Vest front. Designed by an artist.
Our first stop in Towada was to visit the Takumi Studio which is chock full of looms making sakiori cloth using bits of rags. People can come in and weave for a small fee for an hour to make a table mat. The looms were the same type that were in yesterday’s post. This photo shows the fronts of a row of looms.
The back of one of the looms.
I just liked this view down a row of looms. The cords are made of rags or fabric made into cords. The other end of the cord is a loop which goes around the weaver’s ankle. When the ankle pulls back it pulls the end of the bow-like piece down which raises the other end of the bow which raises the heddle bar that lifts half of the threads while weaving.
Japan Tour 2018 – Day 17 – Hon Hachinohe, Japan. This is our last stop before ending up in Tokyo for 5 nights. The photo is of the technique we came here to see. The technique is called “hashizashi”. I took this photo in the museum here; it’s a variation of sashiko. It’s a form of stitching diamonds and instead of working the needle like in kogin the needle goes into the fabric perpendicular to the cloth one stitch at a time. The video looked like a blunt needle went between the threads of the foundation cloth. I’m feeling pretty vague about the technique still.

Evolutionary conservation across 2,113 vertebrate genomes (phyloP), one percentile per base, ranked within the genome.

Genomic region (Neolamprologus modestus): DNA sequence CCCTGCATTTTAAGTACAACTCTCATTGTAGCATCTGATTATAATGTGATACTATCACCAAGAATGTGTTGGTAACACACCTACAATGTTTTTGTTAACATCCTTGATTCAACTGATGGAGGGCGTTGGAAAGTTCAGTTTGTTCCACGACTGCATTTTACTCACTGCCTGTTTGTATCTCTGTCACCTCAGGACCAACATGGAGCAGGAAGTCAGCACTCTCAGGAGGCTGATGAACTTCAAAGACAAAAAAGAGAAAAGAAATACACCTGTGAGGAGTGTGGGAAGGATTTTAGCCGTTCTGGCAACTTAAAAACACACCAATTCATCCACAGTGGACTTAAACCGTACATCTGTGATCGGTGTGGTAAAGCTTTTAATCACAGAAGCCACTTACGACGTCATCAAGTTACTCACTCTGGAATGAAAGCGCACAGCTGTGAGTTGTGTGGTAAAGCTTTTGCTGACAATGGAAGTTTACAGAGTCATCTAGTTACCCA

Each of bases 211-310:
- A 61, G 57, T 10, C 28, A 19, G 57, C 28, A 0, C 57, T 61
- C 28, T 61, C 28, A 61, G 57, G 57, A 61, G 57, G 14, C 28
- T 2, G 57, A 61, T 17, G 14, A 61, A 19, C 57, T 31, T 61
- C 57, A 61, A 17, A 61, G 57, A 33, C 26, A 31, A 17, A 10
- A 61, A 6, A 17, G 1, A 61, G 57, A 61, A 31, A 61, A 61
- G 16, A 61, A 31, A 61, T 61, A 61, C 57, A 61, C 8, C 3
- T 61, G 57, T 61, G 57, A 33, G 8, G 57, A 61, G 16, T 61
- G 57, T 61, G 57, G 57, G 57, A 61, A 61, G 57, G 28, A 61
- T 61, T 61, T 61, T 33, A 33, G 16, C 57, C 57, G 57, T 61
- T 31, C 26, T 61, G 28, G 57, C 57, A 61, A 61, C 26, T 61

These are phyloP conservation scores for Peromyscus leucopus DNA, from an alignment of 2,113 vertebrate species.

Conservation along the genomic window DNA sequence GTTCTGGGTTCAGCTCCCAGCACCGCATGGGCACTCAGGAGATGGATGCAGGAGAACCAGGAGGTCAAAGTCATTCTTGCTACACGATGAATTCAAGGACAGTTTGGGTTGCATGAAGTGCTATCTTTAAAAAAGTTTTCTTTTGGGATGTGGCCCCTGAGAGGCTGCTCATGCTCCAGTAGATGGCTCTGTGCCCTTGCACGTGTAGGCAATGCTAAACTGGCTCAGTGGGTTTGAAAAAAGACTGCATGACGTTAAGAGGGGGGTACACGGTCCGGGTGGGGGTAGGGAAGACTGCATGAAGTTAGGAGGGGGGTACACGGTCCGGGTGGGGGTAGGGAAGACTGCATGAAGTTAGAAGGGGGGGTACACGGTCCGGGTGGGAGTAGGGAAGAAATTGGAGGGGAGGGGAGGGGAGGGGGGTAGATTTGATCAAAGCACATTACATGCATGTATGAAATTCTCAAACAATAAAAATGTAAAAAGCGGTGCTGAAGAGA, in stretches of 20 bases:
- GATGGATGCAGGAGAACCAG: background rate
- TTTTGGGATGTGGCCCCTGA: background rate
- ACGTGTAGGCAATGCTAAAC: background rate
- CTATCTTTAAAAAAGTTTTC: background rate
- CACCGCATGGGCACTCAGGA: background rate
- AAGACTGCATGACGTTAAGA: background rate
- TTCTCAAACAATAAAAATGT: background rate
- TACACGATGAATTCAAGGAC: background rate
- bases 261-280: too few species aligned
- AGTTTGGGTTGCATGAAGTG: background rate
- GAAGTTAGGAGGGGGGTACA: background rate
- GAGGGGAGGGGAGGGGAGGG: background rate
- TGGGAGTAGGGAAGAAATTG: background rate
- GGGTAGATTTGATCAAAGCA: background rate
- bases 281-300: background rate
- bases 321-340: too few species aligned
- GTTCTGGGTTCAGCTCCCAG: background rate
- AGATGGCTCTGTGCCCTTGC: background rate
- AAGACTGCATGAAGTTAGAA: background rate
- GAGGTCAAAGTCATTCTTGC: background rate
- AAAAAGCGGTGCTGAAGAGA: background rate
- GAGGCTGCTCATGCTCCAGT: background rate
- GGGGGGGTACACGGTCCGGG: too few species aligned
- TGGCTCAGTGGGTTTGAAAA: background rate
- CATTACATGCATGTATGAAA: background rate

This technique seems to be traditionally done on aprons. I hope we’ll get more information tomorrow. The technique is called hashizashi.
We expected to find sakiori cloth woven in this area as well as the diamond pattern stitching, called “hashizashi”. We saw a woman weaving it in a shop. It was interesting to actually see her weaving and the motions she did and the loom. This photo shows the fabric which is fairly thick since it is woven with strips of cloth like for rag rugs we are familiar with.